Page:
What is this?
The City of Bangor is awesome. They'e provided these datasets so that you and I can build useful tools and applications with a minimum of friction. That said, there are a few things you should know.
The City of Bangor’s basic planimetric and topographic data was provided from photogrammetric mapping by James Sewall Company in spring of 2010. Additional layers were developed by City staff by digitizing existing maps, plans & aerial photography, and by locating features in the field. Not all data layers are actively updated.
This data is intended to be used for general information and planning purposes only. This data is not a survey and should not be used as such. The City assumes no liability for any errors, omissions, or inaccuracies in the information provided regardless of how caused. The City further assumes no liability for any decision made or action taken or not taken by the user in reliance upon any information or data furnished hereunder.
The Maine Hacker Club is responsible for curating this data. If there are any errors, please let us know, and we'll do the best we can to address them!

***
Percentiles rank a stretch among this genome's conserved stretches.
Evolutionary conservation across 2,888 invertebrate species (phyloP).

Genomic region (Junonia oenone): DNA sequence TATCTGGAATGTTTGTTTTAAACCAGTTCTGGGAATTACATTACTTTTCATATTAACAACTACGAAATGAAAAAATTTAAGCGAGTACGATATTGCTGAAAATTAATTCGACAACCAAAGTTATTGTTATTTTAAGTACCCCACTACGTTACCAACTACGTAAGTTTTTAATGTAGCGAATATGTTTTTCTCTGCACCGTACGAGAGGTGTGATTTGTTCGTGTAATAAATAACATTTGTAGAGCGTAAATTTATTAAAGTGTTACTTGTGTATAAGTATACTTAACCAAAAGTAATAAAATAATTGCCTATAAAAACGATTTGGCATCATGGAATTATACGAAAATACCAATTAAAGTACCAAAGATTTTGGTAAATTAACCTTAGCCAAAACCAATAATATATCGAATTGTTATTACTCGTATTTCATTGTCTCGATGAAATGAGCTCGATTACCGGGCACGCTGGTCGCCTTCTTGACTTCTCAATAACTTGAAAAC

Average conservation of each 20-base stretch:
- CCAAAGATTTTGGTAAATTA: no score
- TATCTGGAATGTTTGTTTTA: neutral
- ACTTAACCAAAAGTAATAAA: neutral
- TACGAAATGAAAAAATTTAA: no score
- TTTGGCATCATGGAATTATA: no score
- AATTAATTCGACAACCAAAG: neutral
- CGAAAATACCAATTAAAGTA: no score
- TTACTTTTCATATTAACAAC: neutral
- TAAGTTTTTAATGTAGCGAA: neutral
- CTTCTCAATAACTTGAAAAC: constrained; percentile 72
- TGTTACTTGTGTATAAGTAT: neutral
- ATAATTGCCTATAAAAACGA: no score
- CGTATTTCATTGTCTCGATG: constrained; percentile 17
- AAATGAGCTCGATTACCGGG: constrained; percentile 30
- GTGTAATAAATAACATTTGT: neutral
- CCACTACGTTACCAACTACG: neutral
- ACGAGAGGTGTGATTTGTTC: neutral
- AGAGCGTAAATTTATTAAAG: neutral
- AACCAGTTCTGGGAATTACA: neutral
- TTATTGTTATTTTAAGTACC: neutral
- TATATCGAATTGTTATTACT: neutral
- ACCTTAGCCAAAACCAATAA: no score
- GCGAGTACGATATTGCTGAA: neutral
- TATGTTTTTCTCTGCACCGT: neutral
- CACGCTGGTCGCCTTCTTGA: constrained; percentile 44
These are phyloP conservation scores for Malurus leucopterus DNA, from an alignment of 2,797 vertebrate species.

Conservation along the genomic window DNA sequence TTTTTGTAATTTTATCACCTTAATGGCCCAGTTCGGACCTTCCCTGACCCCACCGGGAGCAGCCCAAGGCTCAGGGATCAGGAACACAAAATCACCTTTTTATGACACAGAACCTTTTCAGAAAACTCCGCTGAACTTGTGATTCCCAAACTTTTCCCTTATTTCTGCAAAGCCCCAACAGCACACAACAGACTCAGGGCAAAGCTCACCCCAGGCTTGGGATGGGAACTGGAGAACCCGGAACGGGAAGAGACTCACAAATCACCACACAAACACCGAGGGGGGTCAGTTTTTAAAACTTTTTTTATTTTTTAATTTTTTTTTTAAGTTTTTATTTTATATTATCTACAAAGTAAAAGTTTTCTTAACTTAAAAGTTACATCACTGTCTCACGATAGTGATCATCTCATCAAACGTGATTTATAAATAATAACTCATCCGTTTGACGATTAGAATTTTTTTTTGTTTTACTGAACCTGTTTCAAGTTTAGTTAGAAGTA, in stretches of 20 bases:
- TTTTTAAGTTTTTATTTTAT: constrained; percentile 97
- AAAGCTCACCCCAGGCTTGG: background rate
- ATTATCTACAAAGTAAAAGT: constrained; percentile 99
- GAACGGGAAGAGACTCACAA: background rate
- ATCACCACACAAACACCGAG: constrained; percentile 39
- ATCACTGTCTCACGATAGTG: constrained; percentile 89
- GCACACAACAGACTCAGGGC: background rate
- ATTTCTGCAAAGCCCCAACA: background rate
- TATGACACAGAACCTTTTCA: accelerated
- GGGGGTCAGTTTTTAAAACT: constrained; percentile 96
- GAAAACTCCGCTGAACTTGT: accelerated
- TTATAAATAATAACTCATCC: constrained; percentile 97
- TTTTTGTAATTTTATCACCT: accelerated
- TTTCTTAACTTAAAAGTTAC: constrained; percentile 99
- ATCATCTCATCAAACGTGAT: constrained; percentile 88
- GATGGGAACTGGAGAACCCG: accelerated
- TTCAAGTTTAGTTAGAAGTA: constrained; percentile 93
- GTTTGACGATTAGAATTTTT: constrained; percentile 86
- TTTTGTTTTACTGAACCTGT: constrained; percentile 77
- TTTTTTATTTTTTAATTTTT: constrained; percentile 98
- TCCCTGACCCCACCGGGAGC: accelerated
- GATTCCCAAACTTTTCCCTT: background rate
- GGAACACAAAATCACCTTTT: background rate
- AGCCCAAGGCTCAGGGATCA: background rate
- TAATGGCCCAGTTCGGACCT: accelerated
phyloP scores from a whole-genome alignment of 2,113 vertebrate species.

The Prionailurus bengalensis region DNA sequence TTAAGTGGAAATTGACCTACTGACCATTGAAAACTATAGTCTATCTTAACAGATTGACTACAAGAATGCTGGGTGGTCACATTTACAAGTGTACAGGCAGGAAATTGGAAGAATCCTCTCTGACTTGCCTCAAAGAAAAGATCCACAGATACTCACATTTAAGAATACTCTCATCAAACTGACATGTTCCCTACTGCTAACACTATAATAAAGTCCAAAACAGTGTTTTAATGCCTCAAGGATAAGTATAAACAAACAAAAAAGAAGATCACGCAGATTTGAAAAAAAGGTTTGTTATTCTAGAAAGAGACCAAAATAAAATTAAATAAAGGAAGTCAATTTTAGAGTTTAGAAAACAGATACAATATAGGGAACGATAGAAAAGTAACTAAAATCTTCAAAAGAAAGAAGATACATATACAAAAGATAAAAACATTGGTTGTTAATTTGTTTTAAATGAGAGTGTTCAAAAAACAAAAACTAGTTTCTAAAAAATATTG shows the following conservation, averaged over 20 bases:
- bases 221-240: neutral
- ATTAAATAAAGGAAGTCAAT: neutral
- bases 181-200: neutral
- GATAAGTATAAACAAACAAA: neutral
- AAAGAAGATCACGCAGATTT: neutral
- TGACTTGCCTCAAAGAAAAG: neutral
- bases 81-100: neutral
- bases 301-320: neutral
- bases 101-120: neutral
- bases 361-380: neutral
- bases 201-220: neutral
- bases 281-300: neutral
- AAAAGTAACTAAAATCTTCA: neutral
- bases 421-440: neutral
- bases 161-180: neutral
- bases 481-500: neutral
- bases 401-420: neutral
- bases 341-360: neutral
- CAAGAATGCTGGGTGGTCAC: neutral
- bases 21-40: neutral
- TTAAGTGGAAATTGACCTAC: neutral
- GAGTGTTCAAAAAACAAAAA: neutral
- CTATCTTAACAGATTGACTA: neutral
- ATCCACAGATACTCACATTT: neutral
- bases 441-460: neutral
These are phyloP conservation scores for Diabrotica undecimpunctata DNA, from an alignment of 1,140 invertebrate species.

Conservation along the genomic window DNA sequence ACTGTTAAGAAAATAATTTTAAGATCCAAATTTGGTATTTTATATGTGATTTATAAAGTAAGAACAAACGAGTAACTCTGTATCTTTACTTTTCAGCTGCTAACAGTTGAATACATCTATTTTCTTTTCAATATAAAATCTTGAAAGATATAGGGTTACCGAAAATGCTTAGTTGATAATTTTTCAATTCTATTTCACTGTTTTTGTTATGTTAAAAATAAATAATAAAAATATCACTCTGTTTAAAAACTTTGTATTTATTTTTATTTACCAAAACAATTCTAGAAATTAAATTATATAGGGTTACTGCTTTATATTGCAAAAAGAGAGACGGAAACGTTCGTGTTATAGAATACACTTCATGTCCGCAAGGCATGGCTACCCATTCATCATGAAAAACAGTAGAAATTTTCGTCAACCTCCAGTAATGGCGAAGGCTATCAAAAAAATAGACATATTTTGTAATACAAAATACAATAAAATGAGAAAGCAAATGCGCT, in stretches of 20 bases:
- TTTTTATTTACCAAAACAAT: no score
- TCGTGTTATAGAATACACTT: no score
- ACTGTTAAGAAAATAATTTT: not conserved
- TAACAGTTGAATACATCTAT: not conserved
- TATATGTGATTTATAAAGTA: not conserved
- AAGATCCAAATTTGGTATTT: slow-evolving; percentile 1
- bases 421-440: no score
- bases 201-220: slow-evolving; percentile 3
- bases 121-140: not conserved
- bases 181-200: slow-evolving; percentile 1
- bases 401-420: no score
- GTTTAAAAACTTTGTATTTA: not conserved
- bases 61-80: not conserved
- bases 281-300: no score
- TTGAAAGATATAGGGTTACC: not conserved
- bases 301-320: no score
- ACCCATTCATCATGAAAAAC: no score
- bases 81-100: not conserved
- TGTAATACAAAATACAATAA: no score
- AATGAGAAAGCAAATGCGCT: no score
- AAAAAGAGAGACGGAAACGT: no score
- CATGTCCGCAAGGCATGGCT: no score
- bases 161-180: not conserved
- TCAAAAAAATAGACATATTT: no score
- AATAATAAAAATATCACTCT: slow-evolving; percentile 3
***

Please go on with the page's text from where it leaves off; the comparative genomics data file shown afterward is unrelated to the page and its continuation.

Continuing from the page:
Why is it useful?
All of this data is public. But to say that is always accessible has not always been the case. Hosting the data on GitHub seems like a great solution, and minimizes some of the friction that existed before. If you use this data to build something, we'd love to know! Send an email to Jacques, and we'll link to your project!
How do you use it?
All of the data here has been converted to the
EPSG: 4326 projection, which is a fairly standard format for most web-related mapping. Conversion was done using
ogr2ogr with the following command.
ogr2ogr -s_srs EPSG: 26847 -t_srs EPSG: 4326
There's really no end to the number of ways to use the data, but here are a few.
Since the data is hosted on GitHub, all files smaller than 10MB (most of them) can be rendered via a script tag. Here'show you do that.
Here's what the Airport layer looks like embedded:
Stream the data into your web app
Leaflet is always a good option, and has a nice tutorial on using GeoJSON.
Stream the data into your desktop client
This will vary a big depending on the application you're using, but most support the GeoJSON format.
In QGIS, it's as simple as adding a new Vector layer!
ArcGIS requires that you install the ArcGIS-OGR plugin.
And TileMill supports file streaming from remote resources as well.
Of course, streaming requires that you have an internet connection, so initial loadup might take longer than it would otherwise.
Thanks to @billdollins for this guide.
The folks at the Maine Hacker Club are doing a bit of work keeping the data updated and converting it to a more web-friendly format. They're very friendly; you should head over to one of their Meetups to say hello, and talk about the dataset!
If you're looking for something a little more immediate, feel free to email Jacques.